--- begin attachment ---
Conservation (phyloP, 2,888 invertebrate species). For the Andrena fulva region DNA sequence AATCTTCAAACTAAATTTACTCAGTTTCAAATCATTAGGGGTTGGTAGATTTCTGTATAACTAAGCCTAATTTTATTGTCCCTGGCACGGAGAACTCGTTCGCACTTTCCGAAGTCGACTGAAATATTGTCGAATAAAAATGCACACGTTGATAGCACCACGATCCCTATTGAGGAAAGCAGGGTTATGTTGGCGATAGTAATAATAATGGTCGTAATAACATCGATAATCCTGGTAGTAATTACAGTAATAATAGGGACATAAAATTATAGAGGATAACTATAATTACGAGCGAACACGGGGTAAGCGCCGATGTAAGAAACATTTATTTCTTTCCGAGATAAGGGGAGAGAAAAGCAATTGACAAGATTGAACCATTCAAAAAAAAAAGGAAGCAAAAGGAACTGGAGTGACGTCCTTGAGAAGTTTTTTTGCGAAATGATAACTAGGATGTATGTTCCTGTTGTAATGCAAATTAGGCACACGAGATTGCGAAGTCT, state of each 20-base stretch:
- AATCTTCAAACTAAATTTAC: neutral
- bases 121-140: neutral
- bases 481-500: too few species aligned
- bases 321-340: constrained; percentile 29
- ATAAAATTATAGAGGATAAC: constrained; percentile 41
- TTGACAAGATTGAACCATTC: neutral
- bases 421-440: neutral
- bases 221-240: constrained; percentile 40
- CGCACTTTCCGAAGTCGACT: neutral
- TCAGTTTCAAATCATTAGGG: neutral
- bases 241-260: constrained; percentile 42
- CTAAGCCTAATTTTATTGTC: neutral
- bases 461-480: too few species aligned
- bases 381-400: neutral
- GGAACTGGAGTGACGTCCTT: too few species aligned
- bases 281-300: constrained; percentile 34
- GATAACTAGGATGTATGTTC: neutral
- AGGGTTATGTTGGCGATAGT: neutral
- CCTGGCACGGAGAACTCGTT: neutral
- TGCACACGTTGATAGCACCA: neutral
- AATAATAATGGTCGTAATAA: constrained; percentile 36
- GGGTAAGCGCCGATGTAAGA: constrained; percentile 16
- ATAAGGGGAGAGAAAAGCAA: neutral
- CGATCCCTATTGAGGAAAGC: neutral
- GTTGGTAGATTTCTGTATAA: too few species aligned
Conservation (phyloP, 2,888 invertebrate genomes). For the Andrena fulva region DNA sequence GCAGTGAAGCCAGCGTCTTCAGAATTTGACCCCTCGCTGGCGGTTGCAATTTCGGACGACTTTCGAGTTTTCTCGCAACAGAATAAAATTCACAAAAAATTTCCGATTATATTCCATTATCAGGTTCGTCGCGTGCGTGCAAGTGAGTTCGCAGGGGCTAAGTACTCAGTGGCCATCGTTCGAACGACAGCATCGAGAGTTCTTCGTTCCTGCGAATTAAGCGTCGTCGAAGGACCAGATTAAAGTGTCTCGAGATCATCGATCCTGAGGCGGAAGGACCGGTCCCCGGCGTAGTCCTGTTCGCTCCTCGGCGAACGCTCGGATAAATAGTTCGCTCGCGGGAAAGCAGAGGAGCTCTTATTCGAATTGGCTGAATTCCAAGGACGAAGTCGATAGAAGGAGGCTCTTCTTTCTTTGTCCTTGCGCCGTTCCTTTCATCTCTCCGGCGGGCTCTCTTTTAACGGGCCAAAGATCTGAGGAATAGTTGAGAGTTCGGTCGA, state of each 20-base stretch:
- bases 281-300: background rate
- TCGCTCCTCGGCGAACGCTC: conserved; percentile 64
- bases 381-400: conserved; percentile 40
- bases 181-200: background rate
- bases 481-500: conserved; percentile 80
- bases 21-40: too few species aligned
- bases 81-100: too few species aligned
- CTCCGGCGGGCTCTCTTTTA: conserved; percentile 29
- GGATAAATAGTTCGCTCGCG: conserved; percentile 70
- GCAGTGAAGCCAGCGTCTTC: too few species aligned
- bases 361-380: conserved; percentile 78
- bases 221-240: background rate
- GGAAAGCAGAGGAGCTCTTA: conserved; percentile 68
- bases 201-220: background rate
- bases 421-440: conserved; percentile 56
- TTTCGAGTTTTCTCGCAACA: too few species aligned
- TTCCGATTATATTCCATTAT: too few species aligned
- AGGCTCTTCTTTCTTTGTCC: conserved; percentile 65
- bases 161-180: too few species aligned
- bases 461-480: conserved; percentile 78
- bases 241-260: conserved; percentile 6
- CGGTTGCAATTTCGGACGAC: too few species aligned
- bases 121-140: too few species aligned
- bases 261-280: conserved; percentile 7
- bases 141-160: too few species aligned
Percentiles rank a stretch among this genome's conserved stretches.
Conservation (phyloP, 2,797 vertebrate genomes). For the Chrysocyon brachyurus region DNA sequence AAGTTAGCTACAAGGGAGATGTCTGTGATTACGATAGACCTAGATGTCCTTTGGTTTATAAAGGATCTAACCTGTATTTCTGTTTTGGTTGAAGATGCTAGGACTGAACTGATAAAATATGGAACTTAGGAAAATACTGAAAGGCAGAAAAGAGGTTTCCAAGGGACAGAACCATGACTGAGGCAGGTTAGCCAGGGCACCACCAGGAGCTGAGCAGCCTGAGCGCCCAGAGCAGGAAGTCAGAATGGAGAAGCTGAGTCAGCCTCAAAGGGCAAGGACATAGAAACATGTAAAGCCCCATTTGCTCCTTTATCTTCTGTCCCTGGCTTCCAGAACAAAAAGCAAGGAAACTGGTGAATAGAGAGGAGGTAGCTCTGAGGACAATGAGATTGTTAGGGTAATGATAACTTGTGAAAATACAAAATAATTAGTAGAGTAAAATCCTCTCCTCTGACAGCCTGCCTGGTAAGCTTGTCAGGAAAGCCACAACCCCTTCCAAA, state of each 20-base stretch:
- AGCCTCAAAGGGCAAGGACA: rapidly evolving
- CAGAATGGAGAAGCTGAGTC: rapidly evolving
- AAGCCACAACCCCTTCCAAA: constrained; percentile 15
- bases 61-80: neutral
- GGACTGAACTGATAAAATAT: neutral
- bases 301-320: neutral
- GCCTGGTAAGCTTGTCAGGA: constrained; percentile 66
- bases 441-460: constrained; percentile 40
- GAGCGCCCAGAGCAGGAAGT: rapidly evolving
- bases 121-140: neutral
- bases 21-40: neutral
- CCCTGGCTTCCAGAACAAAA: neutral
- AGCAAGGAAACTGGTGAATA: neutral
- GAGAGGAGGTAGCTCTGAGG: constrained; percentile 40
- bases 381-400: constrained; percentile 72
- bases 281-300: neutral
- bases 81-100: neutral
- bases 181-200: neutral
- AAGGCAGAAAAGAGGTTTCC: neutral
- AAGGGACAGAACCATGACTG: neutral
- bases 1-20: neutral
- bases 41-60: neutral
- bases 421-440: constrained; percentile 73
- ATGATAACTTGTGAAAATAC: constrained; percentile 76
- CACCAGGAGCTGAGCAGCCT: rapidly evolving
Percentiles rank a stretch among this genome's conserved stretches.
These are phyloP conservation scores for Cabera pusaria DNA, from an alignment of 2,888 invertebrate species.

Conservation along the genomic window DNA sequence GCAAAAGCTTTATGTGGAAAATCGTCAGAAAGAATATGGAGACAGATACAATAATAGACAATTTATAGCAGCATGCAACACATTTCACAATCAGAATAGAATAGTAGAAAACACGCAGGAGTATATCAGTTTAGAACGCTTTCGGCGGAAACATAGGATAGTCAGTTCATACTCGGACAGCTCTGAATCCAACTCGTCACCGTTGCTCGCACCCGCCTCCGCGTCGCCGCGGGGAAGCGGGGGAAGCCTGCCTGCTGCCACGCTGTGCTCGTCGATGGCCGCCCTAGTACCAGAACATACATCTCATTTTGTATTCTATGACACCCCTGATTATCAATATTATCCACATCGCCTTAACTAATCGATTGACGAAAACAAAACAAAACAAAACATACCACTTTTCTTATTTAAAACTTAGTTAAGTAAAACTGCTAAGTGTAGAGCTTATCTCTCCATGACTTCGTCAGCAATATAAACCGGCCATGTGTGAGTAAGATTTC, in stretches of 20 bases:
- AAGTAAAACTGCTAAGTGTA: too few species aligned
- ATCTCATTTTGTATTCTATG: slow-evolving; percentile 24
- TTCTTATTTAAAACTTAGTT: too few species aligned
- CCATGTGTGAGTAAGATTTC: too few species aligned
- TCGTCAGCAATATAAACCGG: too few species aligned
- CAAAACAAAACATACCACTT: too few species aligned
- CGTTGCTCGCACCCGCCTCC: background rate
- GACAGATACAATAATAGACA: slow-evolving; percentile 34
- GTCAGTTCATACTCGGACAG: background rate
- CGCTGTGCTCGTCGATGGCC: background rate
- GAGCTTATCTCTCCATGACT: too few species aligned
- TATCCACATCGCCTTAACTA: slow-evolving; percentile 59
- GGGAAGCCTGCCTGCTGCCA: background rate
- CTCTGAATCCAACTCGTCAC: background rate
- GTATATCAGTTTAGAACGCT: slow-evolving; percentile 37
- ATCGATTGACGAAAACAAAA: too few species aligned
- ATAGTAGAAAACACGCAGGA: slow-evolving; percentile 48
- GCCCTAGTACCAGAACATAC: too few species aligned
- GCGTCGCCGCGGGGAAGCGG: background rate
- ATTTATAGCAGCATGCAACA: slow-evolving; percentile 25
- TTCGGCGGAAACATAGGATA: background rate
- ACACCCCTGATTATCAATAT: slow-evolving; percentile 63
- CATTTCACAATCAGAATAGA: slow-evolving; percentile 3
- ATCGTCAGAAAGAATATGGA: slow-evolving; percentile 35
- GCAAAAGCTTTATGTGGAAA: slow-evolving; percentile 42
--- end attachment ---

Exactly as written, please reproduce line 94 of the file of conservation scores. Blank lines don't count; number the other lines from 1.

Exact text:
- TATCCACATCGCCTTAACTA: slow-evolving; percentile 59